The eleven days of Ganesh Chaturthi are the most sensitive days of the year, as there are high chances of communal violence in communally sensitive areas. The city police makes sure to eliminate communal clashes as much as they can by being on duty every minute.
However, there are many communities who are setting up examples by celebrating festivals together to spread communal harmony, love and coexistence. One such man is Jumma Dada, a Muslim wrestler, who started Ganpati celebrations in Baroda back in 1901.
Jumma Dada is the pioneer of Sarvajanik Ganeshotsav (public Ganesh celebration) in Sanskarinagari. He began the celebrations when he was 107-years-old at his akhaada. The aim was to foster patriotism and spread the message of brotherhood and communal harmony. He wanted to unite Baroda youth by celebrating festivals together.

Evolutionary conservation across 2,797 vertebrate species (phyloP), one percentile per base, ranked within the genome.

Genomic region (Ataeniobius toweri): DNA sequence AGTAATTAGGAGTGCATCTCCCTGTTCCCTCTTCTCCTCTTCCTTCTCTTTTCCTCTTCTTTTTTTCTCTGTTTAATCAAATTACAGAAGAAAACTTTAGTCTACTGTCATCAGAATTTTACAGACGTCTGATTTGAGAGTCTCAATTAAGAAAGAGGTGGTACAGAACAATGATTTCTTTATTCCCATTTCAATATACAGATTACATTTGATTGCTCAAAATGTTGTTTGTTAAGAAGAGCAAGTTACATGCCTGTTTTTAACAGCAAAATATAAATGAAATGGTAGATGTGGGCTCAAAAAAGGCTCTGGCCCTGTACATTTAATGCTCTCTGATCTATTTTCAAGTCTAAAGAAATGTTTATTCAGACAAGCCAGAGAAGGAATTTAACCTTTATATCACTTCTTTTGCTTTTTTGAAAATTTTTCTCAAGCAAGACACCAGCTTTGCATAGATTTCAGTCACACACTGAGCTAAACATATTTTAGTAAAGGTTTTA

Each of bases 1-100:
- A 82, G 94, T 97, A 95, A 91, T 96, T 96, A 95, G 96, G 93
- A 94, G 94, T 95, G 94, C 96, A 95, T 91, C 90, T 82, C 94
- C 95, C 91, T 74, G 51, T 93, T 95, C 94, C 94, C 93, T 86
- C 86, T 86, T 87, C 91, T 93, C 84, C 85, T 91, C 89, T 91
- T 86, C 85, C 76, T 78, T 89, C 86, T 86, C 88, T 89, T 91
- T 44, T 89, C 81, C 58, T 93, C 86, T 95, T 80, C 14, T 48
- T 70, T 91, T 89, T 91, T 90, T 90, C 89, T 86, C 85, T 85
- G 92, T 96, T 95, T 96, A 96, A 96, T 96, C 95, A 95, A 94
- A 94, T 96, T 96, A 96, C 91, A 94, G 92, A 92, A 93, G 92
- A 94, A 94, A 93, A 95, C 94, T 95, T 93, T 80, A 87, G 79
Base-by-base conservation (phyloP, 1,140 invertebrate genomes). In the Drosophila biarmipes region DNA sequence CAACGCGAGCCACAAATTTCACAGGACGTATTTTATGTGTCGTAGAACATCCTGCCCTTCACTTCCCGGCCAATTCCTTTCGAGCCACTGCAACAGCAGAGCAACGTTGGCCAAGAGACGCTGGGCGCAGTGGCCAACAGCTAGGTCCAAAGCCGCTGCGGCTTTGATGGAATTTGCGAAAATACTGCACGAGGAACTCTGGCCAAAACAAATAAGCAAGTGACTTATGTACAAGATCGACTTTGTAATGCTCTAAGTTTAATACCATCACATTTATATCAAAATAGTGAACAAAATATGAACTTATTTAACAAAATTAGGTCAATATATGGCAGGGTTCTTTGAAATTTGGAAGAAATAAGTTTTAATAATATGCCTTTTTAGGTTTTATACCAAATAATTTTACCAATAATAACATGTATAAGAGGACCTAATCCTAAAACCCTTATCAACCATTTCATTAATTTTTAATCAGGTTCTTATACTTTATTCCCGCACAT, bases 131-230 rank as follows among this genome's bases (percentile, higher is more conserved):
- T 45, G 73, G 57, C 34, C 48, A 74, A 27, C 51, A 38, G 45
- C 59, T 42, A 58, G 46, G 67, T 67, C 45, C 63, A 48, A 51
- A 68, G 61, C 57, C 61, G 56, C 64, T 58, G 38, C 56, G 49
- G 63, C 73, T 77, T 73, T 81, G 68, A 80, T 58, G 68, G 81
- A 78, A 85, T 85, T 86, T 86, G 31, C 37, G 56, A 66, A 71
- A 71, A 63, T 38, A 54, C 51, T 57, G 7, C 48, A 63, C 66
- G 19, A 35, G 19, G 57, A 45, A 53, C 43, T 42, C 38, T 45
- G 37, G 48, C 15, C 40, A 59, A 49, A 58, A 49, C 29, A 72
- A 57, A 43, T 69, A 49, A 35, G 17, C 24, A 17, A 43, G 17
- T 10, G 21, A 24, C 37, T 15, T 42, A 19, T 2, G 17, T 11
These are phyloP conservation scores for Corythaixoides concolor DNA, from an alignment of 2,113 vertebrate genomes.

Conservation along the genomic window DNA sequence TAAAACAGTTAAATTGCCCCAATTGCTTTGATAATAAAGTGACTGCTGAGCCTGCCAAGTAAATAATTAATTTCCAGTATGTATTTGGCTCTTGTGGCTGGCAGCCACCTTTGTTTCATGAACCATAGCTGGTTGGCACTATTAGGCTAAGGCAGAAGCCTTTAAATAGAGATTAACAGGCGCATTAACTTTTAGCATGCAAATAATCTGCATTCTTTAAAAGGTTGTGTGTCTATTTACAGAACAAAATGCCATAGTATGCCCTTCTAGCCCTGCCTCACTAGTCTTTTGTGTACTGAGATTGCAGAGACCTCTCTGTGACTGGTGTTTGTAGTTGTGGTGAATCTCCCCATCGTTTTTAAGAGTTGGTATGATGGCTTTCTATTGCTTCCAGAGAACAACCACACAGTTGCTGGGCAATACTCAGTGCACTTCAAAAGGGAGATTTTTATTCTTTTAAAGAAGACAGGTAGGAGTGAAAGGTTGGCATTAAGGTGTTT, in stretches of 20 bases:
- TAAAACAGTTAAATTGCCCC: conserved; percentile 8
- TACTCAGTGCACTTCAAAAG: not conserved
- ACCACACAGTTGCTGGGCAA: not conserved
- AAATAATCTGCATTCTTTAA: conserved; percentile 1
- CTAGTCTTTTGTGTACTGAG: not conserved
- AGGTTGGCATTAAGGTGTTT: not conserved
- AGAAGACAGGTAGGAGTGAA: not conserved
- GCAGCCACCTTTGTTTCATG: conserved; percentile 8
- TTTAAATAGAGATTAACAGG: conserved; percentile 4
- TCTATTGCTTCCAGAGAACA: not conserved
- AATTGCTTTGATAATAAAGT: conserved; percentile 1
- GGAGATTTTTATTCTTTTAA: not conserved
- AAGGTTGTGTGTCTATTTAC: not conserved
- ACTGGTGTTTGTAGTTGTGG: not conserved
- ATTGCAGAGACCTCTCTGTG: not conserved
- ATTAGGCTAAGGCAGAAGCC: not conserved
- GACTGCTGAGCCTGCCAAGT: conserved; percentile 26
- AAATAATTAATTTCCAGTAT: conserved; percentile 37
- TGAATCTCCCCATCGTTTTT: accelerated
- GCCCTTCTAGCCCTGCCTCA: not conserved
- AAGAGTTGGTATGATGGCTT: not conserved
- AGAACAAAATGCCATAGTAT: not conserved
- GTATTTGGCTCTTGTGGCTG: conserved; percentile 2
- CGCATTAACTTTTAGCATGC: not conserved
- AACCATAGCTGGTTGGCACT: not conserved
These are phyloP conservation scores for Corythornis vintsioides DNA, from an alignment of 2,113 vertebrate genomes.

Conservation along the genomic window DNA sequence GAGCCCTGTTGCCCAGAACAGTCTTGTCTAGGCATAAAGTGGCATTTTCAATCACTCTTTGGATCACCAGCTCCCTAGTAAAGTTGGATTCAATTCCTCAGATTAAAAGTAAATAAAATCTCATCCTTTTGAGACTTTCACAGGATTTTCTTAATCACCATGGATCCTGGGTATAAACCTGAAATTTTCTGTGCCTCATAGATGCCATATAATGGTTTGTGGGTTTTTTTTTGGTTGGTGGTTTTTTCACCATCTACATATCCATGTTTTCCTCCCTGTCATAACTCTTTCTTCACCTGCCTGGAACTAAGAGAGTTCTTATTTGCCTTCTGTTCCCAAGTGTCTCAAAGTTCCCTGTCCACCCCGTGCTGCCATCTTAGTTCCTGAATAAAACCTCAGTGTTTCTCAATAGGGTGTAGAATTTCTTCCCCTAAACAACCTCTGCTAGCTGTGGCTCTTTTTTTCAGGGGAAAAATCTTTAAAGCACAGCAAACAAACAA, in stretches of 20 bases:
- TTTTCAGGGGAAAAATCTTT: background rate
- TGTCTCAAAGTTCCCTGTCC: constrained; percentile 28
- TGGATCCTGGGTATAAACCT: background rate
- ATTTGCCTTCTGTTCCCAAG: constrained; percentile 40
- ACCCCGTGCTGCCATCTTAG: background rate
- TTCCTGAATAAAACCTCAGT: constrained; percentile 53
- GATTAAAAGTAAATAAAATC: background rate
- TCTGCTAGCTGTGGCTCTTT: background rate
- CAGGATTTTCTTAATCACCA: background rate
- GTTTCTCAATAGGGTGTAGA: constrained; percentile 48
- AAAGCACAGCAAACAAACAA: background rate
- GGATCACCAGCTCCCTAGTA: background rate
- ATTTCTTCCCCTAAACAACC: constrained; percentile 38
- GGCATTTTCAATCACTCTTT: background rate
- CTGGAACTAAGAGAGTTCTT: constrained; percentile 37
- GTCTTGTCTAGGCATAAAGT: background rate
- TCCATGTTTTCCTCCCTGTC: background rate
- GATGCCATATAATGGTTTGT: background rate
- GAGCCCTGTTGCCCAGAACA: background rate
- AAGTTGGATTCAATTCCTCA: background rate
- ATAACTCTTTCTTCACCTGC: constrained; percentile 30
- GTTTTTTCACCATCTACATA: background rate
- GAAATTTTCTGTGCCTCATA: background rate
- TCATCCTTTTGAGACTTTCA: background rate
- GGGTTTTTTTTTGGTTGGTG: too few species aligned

In the mid-19th century, Jumma Dada had established his akhaada, called the Vyayam Mandir and got it registered in 1880. Since the place was popular among the youth, he decided to spread the message of patriotism. He then came up with the idea of organizing Ganesh festival at the akhaada.
“Jumma Dada was inspired by freedom fighter Lokmanya Tilak to start sarvajanik Ganesh festival in the city. Tilak regularly visited Baroda to meet Maharaja Sayajirao Gaekwad III. He learnt about Jumma Dada and his activities and decided to meet him,” said Rajendra Harpale, managing trustee of Prof Manekro’s Jumma Dada Vyayam Mandir.
In 1901, the idol, made of clay, was installed in the Vyayam Mandir. Jumma Dada would also organize programs like sword fight, wrestling and physical exercises.
“Jumma Dada’s initiative was the first public Ganesha festival that engaged people on a mass scale to bring about unity and make them patriotic,” said art curator and historian Chandrashekhar Patil.
Till date, people of yayam Mandir make sure to get an idol with the same looks and size with the one that Jumma Dada had installed. Its time we learn from such people who do every possible thing to spread love and peace among communities. We must learn to co-exist, accept and embrace each other.
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